Following a good-sized earthquake in the vicinity of North Korea's known nuclear test site, the rogue communist nation has claimed a successful test of a "two-stage thermonuclear weapon."
More troubling to nations concerned about the DPRK's steady increase in aggression is the fact that North Korea also claims its alleged hydrogen bomb can fit on the head of a long-range missile.
The largest hydrogen bomb test in history (see the video above) was conducted with the Russian "Tsar Bomba" in 1961. That was 57 megatons.
The 6.3 magnitude quake that supposedly coincided with North Korea's test would indicate that Kim Jong-Un isn't bullshitting now. Multiple foreign policy experts noted in social media posts that a quake of that size could equal at least a 1-megaton nuclear detonation—substantially larger than the atomic bomb which destroyed Nagasaki.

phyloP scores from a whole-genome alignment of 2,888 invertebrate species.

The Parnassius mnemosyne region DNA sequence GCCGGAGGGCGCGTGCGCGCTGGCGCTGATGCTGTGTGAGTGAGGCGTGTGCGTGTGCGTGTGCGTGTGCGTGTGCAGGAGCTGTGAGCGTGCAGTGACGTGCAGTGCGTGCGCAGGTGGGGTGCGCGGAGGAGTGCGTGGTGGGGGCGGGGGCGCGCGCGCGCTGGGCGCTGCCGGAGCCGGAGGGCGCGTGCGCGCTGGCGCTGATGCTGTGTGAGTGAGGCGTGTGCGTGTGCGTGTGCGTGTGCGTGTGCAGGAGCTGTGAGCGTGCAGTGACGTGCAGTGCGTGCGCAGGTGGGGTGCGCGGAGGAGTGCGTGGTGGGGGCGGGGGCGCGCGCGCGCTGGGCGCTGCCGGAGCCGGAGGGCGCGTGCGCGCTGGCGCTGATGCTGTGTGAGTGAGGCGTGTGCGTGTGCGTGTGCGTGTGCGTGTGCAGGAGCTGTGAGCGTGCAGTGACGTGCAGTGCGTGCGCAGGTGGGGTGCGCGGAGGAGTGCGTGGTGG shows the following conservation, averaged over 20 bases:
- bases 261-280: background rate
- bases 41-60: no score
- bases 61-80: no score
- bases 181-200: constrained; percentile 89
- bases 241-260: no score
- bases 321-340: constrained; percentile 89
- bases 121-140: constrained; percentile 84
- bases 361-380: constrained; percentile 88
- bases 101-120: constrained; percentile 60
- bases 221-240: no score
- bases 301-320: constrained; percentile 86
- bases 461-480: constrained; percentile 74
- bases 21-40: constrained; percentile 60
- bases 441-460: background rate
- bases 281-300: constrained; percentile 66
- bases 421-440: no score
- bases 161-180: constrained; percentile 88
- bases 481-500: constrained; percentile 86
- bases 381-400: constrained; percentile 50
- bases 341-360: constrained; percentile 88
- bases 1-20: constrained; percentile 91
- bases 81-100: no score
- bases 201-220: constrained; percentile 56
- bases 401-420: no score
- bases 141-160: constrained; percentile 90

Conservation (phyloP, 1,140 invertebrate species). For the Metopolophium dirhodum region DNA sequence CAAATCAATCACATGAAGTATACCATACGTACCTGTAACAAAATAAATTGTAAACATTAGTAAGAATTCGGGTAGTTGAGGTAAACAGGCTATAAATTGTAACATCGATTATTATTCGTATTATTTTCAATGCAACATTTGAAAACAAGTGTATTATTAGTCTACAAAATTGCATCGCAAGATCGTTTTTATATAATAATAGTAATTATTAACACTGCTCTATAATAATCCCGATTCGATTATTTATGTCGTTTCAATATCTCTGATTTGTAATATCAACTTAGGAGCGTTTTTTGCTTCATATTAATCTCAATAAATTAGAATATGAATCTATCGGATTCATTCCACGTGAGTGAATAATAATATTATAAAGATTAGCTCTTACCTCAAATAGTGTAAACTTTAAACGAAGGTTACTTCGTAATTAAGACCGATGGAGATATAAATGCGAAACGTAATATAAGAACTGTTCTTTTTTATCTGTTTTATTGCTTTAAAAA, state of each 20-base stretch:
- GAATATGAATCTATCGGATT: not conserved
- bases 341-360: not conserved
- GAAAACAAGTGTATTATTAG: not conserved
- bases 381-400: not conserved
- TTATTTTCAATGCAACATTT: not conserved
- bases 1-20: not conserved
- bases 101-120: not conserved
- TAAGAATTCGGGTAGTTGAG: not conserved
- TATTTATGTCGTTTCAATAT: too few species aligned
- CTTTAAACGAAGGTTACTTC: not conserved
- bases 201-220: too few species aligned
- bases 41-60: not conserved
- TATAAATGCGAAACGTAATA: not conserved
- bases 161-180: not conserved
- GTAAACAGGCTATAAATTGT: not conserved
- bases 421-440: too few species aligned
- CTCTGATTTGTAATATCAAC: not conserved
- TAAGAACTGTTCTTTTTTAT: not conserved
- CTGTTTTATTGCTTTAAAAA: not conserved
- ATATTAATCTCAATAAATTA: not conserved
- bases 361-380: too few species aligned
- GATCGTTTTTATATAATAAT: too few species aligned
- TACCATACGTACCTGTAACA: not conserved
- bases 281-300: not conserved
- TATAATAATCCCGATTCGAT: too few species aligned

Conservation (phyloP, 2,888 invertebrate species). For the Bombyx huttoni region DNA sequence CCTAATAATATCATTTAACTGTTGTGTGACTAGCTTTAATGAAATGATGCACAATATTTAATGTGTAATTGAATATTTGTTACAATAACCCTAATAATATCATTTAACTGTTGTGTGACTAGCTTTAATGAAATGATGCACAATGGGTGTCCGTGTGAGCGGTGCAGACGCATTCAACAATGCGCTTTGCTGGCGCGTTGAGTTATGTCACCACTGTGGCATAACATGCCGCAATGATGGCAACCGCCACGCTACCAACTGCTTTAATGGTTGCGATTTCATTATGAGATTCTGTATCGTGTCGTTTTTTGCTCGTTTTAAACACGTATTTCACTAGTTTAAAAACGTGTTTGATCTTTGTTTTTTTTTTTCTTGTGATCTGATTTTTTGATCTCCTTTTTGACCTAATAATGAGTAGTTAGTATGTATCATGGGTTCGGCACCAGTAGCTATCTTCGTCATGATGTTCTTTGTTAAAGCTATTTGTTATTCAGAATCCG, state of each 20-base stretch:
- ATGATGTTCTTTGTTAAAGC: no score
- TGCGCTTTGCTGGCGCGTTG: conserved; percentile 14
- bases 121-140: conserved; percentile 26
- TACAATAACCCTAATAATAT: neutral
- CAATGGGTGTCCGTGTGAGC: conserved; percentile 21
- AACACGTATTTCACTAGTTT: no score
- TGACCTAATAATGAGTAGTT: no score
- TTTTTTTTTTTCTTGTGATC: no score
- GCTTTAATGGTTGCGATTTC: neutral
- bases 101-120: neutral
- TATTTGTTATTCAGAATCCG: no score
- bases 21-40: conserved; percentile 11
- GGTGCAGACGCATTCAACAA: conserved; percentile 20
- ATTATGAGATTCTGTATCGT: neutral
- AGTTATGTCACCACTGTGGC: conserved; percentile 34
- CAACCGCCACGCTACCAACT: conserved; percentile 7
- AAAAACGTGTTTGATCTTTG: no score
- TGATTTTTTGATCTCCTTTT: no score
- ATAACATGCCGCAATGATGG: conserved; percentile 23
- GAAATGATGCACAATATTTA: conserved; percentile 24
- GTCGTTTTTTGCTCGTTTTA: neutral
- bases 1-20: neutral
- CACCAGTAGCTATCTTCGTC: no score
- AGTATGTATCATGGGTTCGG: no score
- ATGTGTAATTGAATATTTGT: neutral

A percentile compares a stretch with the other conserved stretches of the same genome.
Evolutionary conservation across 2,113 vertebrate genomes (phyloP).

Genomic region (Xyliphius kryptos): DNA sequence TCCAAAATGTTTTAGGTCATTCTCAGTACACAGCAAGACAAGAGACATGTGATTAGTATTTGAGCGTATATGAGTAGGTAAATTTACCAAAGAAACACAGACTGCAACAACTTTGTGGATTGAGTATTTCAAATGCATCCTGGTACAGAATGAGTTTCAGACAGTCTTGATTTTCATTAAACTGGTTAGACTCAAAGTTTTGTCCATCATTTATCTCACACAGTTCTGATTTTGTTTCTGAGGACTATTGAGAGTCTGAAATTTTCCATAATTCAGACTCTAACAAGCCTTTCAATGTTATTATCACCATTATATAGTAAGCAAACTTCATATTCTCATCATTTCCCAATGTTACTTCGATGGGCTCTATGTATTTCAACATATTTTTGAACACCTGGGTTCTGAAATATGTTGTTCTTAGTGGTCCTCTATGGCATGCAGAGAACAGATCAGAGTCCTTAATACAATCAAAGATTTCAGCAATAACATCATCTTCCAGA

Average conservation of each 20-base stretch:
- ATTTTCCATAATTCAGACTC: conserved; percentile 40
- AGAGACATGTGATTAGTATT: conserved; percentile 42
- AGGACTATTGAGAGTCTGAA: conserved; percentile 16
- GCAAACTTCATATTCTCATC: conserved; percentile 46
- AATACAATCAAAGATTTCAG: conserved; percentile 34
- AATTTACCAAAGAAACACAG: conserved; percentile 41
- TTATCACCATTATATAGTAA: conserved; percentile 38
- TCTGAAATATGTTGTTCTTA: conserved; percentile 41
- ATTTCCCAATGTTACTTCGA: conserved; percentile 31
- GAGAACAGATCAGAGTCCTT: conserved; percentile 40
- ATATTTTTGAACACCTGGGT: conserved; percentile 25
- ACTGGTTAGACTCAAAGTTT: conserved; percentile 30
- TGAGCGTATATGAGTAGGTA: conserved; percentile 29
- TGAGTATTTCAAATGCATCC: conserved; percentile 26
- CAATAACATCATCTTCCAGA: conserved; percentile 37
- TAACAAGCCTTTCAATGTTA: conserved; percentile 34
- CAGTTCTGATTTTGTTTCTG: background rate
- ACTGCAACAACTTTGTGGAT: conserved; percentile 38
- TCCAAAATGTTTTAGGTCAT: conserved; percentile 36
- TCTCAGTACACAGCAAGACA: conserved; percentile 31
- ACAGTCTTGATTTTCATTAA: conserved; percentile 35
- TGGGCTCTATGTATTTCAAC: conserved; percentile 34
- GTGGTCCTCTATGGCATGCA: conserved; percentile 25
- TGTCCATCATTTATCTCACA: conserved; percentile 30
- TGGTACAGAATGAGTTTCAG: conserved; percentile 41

According to press photos and Pyongyang pronouncements, Kim Jong Un was directly involved with the entire process.
Both the United States and Japan measured the quake and Japan concluded it was mostly likely caused by an explosion.
North Korea claims that this bomb is a "nuke with great destructive power that can be detonated even at high altitudes for superpowerful EMP [electromagnetic pulse attack]" if the Hermit Kingdom chooses to use it.
United States president Donald Trump said the test was "hostile and dangerous" to America. Japan's Prime Minister Abe used similar language, calling North Korea's entire nuclear program a "grave and urgent" threat to his nation.
International perspectives on Kim Jong Un have long pegged him as a lunatic in a way that tends to undercut the seriousness of any North Korean threat.
Now that a man unstable enough to have people executed with artillery fire may have the H-bomb, it's likely he'll be taken much more seriously.
And that may not end well for him.